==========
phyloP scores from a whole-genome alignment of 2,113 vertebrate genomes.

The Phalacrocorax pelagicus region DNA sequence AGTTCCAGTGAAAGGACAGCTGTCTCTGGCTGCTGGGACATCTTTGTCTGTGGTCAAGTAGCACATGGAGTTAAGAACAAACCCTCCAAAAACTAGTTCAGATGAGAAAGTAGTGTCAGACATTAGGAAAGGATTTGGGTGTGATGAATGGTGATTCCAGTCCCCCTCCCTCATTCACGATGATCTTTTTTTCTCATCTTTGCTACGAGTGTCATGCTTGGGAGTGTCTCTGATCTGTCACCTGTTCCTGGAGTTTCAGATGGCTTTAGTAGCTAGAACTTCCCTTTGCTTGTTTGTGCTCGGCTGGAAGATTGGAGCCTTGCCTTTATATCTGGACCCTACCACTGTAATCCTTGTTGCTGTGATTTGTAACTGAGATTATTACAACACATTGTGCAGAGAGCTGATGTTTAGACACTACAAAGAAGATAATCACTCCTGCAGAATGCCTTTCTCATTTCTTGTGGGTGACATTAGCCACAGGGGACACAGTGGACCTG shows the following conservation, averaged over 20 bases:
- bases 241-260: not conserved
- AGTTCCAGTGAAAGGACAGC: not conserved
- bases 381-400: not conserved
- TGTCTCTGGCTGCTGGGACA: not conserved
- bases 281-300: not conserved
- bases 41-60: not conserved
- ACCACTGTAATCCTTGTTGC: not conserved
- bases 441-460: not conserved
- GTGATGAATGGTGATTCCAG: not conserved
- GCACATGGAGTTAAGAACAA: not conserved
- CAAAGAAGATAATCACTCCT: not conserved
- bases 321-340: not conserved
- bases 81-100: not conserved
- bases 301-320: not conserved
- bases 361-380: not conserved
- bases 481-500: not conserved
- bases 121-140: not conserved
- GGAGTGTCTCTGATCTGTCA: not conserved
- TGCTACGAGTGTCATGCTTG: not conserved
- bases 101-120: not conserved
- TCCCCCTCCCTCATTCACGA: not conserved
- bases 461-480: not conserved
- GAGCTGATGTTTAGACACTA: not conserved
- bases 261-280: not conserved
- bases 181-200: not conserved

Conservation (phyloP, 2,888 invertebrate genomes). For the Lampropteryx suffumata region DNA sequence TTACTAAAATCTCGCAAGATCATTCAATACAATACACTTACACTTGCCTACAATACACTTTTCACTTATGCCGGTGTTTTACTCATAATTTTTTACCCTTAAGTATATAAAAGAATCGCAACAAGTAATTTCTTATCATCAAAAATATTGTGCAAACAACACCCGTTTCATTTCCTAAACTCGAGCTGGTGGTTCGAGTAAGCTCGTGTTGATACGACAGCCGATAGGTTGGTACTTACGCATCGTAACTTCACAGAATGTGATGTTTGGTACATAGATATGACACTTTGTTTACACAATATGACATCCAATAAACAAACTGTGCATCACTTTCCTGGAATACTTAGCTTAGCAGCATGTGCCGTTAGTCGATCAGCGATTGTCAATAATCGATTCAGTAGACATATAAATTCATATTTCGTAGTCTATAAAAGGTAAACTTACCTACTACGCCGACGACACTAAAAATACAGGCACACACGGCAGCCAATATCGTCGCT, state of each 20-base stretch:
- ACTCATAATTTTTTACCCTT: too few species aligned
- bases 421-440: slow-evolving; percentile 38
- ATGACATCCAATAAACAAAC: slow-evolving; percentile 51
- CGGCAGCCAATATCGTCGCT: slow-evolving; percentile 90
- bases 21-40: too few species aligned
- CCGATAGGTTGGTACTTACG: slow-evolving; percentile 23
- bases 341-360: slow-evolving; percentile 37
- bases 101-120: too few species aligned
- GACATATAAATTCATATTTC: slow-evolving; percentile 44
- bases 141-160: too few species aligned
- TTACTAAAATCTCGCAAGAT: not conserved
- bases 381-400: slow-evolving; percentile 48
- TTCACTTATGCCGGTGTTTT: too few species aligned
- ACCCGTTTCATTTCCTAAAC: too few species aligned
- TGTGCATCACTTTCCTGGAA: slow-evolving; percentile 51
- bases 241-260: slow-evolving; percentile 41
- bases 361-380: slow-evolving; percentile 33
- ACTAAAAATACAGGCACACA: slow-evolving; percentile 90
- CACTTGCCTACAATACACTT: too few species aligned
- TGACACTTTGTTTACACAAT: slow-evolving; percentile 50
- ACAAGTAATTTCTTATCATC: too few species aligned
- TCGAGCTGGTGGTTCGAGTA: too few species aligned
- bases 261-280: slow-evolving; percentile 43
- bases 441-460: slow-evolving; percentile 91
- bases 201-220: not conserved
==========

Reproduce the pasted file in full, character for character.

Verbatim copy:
phyloP scores from a whole-genome alignment of 2,113 vertebrate genomes.

The Phalacrocorax pelagicus region DNA sequence AGTTCCAGTGAAAGGACAGCTGTCTCTGGCTGCTGGGACATCTTTGTCTGTGGTCAAGTAGCACATGGAGTTAAGAACAAACCCTCCAAAAACTAGTTCAGATGAGAAAGTAGTGTCAGACATTAGGAAAGGATTTGGGTGTGATGAATGGTGATTCCAGTCCCCCTCCCTCATTCACGATGATCTTTTTTTCTCATCTTTGCTACGAGTGTCATGCTTGGGAGTGTCTCTGATCTGTCACCTGTTCCTGGAGTTTCAGATGGCTTTAGTAGCTAGAACTTCCCTTTGCTTGTTTGTGCTCGGCTGGAAGATTGGAGCCTTGCCTTTATATCTGGACCCTACCACTGTAATCCTTGTTGCTGTGATTTGTAACTGAGATTATTACAACACATTGTGCAGAGAGCTGATGTTTAGACACTACAAAGAAGATAATCACTCCTGCAGAATGCCTTTCTCATTTCTTGTGGGTGACATTAGCCACAGGGGACACAGTGGACCTG shows the following conservation, averaged over 20 bases:
- bases 241-260: not conserved
- AGTTCCAGTGAAAGGACAGC: not conserved
- bases 381-400: not conserved
- TGTCTCTGGCTGCTGGGACA: not conserved
- bases 281-300: not conserved
- bases 41-60: not conserved
- ACCACTGTAATCCTTGTTGC: not conserved
- bases 441-460: not conserved
- GTGATGAATGGTGATTCCAG: not conserved
- GCACATGGAGTTAAGAACAA: not conserved
- CAAAGAAGATAATCACTCCT: not conserved
- bases 321-340: not conserved
- bases 81-100: not conserved
- bases 301-320: not conserved
- bases 361-380: not conserved
- bases 481-500: not conserved
- bases 121-140: not conserved
- GGAGTGTCTCTGATCTGTCA: not conserved
- TGCTACGAGTGTCATGCTTG: not conserved
- bases 101-120: not conserved
- TCCCCCTCCCTCATTCACGA: not conserved
- bases 461-480: not conserved
- GAGCTGATGTTTAGACACTA: not conserved
- bases 261-280: not conserved
- bases 181-200: not conserved

Conservation (phyloP, 2,888 invertebrate genomes). For the Lampropteryx suffumata region DNA sequence TTACTAAAATCTCGCAAGATCATTCAATACAATACACTTACACTTGCCTACAATACACTTTTCACTTATGCCGGTGTTTTACTCATAATTTTTTACCCTTAAGTATATAAAAGAATCGCAACAAGTAATTTCTTATCATCAAAAATATTGTGCAAACAACACCCGTTTCATTTCCTAAACTCGAGCTGGTGGTTCGAGTAAGCTCGTGTTGATACGACAGCCGATAGGTTGGTACTTACGCATCGTAACTTCACAGAATGTGATGTTTGGTACATAGATATGACACTTTGTTTACACAATATGACATCCAATAAACAAACTGTGCATCACTTTCCTGGAATACTTAGCTTAGCAGCATGTGCCGTTAGTCGATCAGCGATTGTCAATAATCGATTCAGTAGACATATAAATTCATATTTCGTAGTCTATAAAAGGTAAACTTACCTACTACGCCGACGACACTAAAAATACAGGCACACACGGCAGCCAATATCGTCGCT, state of each 20-base stretch:
- ACTCATAATTTTTTACCCTT: too few species aligned
- bases 421-440: slow-evolving; percentile 38
- ATGACATCCAATAAACAAAC: slow-evolving; percentile 51
- CGGCAGCCAATATCGTCGCT: slow-evolving; percentile 90
- bases 21-40: too few species aligned
- CCGATAGGTTGGTACTTACG: slow-evolving; percentile 23
- bases 341-360: slow-evolving; percentile 37
- bases 101-120: too few species aligned
- GACATATAAATTCATATTTC: slow-evolving; percentile 44
- bases 141-160: too few species aligned
- TTACTAAAATCTCGCAAGAT: not conserved
- bases 381-400: slow-evolving; percentile 48
- TTCACTTATGCCGGTGTTTT: too few species aligned
- ACCCGTTTCATTTCCTAAAC: too few species aligned
- TGTGCATCACTTTCCTGGAA: slow-evolving; percentile 51
- bases 241-260: slow-evolving; percentile 41
- bases 361-380: slow-evolving; percentile 33
- ACTAAAAATACAGGCACACA: slow-evolving; percentile 90
- CACTTGCCTACAATACACTT: too few species aligned
- TGACACTTTGTTTACACAAT: slow-evolving; percentile 50
- ACAAGTAATTTCTTATCATC: too few species aligned
- TCGAGCTGGTGGTTCGAGTA: too few species aligned
- bases 261-280: slow-evolving; percentile 43
- bases 441-460: slow-evolving; percentile 91
- bases 201-220: not conserved